[Frontiers in Bioscience 2, d3438-448, September 15, 1997]|
The DCC Protein -- NEURAL DEVELOPMENT AND THE MALIGNANT PROCESS
Kimberly M. Rieger-Christ, Karina L. Brierley and Michael A. Reale
Department of Internal Medicine/Oncology, Yale School of Medicine/West Haven Veterans Administration Medical Center, 333 Cedar St., P.O. Box 208032, New Haven, CT 06520-8032
Received 8/25/97 Accepted 9/5/97
TABLE OF CONTENTS
3. DCC AND DEVELOPMENT
Studies in the developing chicken have implicated DCC in the epithelial-mesenchymal interactions of feather bud formation and have begun to characterize its expression in developing epithelia (14). However, the majority of studies have focused on DCC in neural differentiation and development. DCC antisense and overexpression studies in the rat pheochromocytoma (PC12) model system have suggested a role for DCC in the induction of neuronal differentiation (15-16). Work in the mouse (11) and Xenopus laevis (12) have demonstrated that DCC expression is highest in the neural tube and developing forebrain, midbrain and hindbrain, and this expression is developmentally regulated. Moreover, DCC was expressed as a consequence of neural induction in the Xenopus system. These studies suggested an important functional role for DCC in developing neural tissue, a role that would be characterized in the studies described below.
The guided migration of axons to connect with a specific target cell is a fundamental process in developmental neurobiology. It has become increasingly clear that this process involves both attractive and repulsive environmental cues that act via signal transduction mechanisms to assist the growth cone in finding its proper pathway (17-18). The netrins are one such family of guidance molecules. Netrins were originally identified as the activity in rat floor plate cells that can promote the outgrowth of commissural axons from rat dorsal spinal cord explants (19-20). These proteins constitute a family of highly phylogenetically conserved molecules related to the extracellular matrix protein, laminin (20-21).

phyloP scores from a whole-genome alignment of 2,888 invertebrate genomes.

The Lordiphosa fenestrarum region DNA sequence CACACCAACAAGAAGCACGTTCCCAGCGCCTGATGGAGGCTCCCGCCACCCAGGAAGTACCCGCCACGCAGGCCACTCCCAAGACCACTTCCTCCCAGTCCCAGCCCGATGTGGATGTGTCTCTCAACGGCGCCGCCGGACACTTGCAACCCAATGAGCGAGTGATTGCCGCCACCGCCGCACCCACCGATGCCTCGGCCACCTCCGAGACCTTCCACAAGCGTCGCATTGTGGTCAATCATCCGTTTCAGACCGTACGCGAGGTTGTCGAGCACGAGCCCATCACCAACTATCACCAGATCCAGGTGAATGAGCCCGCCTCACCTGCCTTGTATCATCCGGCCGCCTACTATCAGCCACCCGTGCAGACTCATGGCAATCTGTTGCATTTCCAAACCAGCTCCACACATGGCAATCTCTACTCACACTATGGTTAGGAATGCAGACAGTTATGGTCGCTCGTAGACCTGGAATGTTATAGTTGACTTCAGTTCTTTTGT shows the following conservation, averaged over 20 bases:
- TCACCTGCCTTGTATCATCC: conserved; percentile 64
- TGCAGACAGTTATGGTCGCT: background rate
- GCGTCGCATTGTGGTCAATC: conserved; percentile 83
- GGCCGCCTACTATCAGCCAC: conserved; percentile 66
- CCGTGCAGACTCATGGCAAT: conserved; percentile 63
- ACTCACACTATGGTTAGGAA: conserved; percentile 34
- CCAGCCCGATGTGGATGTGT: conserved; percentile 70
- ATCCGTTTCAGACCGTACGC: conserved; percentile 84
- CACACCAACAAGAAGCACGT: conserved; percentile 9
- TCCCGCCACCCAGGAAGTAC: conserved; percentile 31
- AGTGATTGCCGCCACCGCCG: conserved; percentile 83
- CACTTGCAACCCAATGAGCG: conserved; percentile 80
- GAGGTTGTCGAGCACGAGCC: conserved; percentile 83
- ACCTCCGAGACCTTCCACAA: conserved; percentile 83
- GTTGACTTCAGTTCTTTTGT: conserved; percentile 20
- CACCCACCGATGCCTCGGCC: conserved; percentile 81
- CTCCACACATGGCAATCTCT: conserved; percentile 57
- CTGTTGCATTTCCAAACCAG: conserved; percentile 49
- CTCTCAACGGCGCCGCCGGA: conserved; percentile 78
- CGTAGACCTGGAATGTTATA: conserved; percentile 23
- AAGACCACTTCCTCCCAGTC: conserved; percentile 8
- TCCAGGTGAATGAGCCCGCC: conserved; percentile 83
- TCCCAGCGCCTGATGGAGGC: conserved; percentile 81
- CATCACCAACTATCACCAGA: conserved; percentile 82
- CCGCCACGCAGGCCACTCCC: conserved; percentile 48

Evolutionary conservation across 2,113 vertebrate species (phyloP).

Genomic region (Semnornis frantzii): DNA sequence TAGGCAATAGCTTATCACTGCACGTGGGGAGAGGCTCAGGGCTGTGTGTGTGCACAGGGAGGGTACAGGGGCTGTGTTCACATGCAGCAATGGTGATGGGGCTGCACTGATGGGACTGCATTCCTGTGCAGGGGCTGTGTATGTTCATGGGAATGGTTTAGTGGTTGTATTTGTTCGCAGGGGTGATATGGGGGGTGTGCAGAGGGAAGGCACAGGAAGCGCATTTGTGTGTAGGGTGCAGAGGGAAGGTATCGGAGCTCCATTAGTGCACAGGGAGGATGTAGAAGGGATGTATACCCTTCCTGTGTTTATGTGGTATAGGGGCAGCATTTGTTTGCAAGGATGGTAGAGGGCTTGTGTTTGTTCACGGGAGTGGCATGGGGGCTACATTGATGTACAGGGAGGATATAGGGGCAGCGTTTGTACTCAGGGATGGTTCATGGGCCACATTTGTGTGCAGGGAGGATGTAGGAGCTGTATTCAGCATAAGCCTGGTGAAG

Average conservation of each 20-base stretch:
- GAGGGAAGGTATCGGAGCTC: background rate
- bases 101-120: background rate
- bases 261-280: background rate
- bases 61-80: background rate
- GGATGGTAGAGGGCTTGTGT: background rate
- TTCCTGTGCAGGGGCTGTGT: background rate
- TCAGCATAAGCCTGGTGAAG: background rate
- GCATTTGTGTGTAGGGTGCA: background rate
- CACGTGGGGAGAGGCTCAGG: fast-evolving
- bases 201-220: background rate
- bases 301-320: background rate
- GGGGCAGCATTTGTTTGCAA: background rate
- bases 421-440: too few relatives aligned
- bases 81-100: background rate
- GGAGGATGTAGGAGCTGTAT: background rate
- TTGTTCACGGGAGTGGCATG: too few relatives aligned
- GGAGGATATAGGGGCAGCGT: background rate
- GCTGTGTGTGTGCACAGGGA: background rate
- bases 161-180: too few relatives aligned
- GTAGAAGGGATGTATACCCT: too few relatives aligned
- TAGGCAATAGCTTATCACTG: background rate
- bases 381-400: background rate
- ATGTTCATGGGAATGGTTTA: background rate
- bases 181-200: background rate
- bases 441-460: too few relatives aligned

Figure 2. Summary of mutational studies of commissural axon migration in nematodes (C. Elegans). Thick horizontal bars indicate a major inhibitory effect, while the thin horizontal bar indicates a lesser effect of DCC/unc-40 on dorsal axonal migrations [adapted from Drescher (26) and Goodman ].
The netrin response pathway has begun to be clarified with mutational studies primarily in C. Elegans (8,22). These studies have demonstrated that the products of the unc-5, unc-6 and unc-40 ("uncoordinated") genes are required for proper dorsoventral migrations of commissural axons (Figure 2). unc-40 is now known to be a C. elegans homolog of DCC (8), while unc-6 is a netrin homolog (20,23). unc-5 is a transmembrane protein characterized by extracellular immunoglobulin and thrombospondin-1 domains and a cytoplasmic domain that is similar to the ZO-1 tight junction protein (24,25).
Netrin/unc-6 function requires either unc-5 or DCC /unc-40, and mutations in netrin/unc-6 affect both ventral and dorsal migrations of commissural axons. unc-5 mutations affect only dorsal axonal migrations, and there has been no demonstration as yet that unc-5 can function independently of netrin/unc-6. DCC/unc-40 acts cell autonomously to predominantly affect ventral migrations, though it is also required along with unc-5 for dorsal migrations (Figure 2). It is noteworthy that the phenotype of DCC/unc-40 null mutations is less severe than mutations which result in truncated DCC/unc-40 proteins. These nematode studies have been supported by work in Drosophila where the DCC homolog, frazzled, has been shown to be important primarily in ventral axonal migrations (10). Recent studies of netrin-1 (28) and DCC deficient (29)mice have demonstrated defects in commissural axon projections essentially identical to those of invertebrates. Moreover, these knockout studies have extended the effects of DCC and netrin to the developing brain by showing specific defects in the corpus callosum, hippocampal commissure and anterior commissure.